SoFi, short for Social Finance, is a personal finance company that offers products in the field of banking, loans, investing, and insurance.
SoFi makes money via transaction fees, loan securitization, referral fees, investing in the capital markets, sweep programs, and a lot more.
Founded in 2011 and headquartered in San Francisco, SoFi is one of the leading FinTech startups in the United States. The firm has raised $2.5 billion across 14 rounds of venture capital funding to date.
What Is SoFi & How Does It Work?
SoFi, short for Social Finance, is a FinTech company that offers a variety of personal finance products to American consumers and businesses.
Its products can be categorized into 5 distinct categories, namely Borrow, Invest, Spend, Protect, and For Business.
On the Borrow side, SoFi offers a breadth of loans available to consumers. These include (private) student loans, personal loans, as well as home loans. Loans can either be issued or re-financed. In a few instances, SoFi works together with third-parties that issue the loan (for example Zillow for mortgages).
Under SoFi Invest, members can trade stocks and index funds (ETFs), purchase cryptocurrencies, or have money automatically invested via its robo-advisor product, a SoFi-managed Roth or traditional IRA account.
With Spend, users can opt in for a SoFi-branded credit card (offering cashback at selected partners), debit card, as well as credit score monitoring and money tracking via the company’s app.
SoFi Protect allows members to purchase various insurance policies, which are offered in cooperation with other providers. Homeowners and renters insurance is powered by Lemonade while the auto insurance offering is provided by Root.
Its For Business offering, as the name suggests, provides tools and educational material for firms to improve the financial literacy of their employees. Tools include a student debt navigator, recommendations for state 529 college savings plans, emergency vaults, student loan contributions, and many more.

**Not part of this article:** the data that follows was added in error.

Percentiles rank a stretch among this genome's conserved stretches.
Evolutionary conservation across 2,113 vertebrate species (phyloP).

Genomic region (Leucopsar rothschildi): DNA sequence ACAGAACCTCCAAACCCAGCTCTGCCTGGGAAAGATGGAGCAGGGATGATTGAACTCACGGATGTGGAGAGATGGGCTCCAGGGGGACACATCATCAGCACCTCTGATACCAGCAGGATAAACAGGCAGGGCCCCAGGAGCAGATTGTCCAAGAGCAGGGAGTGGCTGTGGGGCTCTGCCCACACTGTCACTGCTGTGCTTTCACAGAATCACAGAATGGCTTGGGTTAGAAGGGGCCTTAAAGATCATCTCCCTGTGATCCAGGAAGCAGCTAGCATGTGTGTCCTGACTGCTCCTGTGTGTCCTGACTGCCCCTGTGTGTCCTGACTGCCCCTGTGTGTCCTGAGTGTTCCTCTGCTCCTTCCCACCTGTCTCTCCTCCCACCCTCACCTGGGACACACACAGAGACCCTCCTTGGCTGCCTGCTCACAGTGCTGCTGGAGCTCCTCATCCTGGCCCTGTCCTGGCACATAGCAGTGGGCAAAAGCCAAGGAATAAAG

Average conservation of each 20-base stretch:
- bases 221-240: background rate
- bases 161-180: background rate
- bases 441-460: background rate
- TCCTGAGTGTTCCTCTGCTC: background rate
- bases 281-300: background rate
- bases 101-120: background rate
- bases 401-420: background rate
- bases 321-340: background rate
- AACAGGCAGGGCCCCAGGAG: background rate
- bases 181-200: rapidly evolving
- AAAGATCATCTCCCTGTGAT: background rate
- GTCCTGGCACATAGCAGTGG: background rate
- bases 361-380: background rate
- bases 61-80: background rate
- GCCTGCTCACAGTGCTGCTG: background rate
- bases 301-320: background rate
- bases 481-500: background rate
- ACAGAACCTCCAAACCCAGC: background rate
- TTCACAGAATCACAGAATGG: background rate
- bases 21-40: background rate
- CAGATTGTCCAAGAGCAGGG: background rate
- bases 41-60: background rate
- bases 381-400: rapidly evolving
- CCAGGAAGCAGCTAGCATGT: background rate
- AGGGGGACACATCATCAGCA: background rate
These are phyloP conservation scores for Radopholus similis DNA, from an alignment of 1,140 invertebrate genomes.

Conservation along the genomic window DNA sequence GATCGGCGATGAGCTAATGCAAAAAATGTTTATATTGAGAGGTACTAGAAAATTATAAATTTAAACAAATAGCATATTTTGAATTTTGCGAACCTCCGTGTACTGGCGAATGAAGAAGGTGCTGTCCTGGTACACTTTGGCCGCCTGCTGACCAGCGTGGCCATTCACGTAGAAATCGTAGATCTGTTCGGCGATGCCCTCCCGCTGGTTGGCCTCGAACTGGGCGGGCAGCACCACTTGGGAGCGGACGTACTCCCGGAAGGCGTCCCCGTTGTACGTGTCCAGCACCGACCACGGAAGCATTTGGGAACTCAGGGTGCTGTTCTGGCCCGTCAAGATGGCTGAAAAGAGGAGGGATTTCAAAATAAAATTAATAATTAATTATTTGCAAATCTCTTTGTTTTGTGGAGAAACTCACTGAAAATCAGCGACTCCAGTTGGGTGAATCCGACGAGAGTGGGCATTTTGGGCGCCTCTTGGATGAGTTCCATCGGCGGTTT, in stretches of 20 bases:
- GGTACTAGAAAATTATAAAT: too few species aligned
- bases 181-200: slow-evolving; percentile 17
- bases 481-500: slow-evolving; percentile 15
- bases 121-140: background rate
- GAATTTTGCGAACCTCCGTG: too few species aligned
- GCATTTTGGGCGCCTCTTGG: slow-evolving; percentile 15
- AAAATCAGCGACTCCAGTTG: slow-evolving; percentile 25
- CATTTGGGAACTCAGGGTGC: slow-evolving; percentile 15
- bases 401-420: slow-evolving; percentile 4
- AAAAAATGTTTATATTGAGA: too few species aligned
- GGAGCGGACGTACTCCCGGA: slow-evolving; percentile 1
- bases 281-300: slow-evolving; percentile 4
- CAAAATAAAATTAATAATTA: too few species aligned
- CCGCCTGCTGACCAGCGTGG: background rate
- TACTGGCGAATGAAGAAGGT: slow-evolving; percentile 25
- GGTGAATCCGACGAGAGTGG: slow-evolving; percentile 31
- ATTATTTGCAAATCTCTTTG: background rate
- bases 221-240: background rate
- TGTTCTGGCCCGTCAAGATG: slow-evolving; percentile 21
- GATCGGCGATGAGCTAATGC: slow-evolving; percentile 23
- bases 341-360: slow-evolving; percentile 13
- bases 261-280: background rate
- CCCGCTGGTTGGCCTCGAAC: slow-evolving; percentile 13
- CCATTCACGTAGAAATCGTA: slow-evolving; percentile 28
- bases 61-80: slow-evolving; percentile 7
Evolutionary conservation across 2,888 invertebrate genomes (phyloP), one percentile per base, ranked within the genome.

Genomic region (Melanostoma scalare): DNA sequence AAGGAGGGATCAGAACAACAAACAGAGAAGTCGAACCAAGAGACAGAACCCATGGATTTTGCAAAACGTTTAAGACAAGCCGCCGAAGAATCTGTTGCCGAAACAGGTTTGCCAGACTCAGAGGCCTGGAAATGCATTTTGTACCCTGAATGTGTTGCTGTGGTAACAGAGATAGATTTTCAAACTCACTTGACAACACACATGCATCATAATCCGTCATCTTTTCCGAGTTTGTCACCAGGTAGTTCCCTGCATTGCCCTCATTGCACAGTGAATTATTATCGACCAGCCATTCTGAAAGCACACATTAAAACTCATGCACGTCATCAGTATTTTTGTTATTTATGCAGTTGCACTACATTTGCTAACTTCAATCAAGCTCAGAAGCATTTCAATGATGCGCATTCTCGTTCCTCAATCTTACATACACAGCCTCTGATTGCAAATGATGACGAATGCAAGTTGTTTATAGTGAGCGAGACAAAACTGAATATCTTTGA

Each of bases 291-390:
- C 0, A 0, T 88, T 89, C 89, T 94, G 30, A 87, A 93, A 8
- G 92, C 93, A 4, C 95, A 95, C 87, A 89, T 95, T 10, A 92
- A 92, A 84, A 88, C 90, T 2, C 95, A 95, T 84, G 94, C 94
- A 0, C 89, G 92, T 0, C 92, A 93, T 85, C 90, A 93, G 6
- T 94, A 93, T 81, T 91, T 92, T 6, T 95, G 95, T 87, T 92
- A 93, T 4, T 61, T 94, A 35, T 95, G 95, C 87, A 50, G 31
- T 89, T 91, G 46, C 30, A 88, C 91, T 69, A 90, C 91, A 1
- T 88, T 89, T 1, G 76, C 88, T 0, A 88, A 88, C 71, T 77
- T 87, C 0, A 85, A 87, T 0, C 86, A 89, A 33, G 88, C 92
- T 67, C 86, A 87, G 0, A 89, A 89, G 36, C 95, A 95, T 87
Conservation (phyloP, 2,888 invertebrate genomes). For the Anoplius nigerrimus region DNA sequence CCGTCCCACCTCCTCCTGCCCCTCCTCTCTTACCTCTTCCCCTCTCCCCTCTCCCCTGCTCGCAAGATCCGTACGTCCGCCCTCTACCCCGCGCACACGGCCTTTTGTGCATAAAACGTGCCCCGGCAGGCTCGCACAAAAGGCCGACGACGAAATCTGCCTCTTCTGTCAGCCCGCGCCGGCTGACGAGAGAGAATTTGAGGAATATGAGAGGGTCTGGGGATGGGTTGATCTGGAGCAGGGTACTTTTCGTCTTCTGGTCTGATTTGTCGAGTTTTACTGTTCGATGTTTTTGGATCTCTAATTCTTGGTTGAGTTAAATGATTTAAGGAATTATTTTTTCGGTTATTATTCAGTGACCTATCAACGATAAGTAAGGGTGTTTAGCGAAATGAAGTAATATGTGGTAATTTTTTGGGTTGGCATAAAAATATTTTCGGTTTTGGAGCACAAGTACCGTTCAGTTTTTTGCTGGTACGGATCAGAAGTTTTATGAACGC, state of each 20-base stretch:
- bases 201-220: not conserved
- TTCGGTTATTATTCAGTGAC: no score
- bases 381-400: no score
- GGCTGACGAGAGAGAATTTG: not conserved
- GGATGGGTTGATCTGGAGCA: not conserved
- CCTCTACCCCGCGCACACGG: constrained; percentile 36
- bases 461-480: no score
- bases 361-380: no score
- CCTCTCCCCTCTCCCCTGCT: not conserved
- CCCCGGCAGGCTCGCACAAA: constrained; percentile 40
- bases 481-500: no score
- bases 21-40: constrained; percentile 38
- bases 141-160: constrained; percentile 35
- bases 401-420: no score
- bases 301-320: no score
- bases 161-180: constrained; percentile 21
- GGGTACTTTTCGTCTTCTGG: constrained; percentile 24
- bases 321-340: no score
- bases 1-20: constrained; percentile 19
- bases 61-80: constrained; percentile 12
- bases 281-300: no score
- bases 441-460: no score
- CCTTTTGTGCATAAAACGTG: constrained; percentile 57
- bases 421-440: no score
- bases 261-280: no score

Lastly, SoFi offers a variety of educational material that is aimed at helping its users improve their financial prowess.
All SoFi products can be accessed via the company’s website as well as its mobile phone applications (available on Android and iOS). Over 1 million members frequent its platform every month.
A Short History Of SoFi?
SoFi, headquartered in San Francisco, California, was founded in 2011 by Mike Cagney, Dan Macklin, James Finnigan, and Ian Brady.
Prior to starting SoFi, Cagney had risen through the ranks at Wells Fargo where he ended up becoming a Senior Vice President in the proprietary trading department.
At the turn of the century, he co-founded a startup called Finaplex, a FinTech platform that created wealth management solutions for clients like Wells Fargo, Bear Stearns, First Republic, and more.
As the company’s CEO, Cagney was responsible for raising $39 million in venture funding and helped the company getting sold to Broadridge Financial Solutions in 2007.
By that time, Cagney had already moved on to start another business. In 2005, he launched the Cabezon Investment Group, a global macro hedge fund that handles family office funds.
To broaden his horizon, Cagney accepted a Sloan Fellowship at Stanford University’s Graduate School of Business (GSB) where he ended up meeting his other co-founders.
At the time, more than 60 percent of all students attending GSB actually took out a loan to finance their studies. One would assume that being a Stanford student would allow them to source loans at lower interest rates (due to the low risk of default), but the contrary was the case.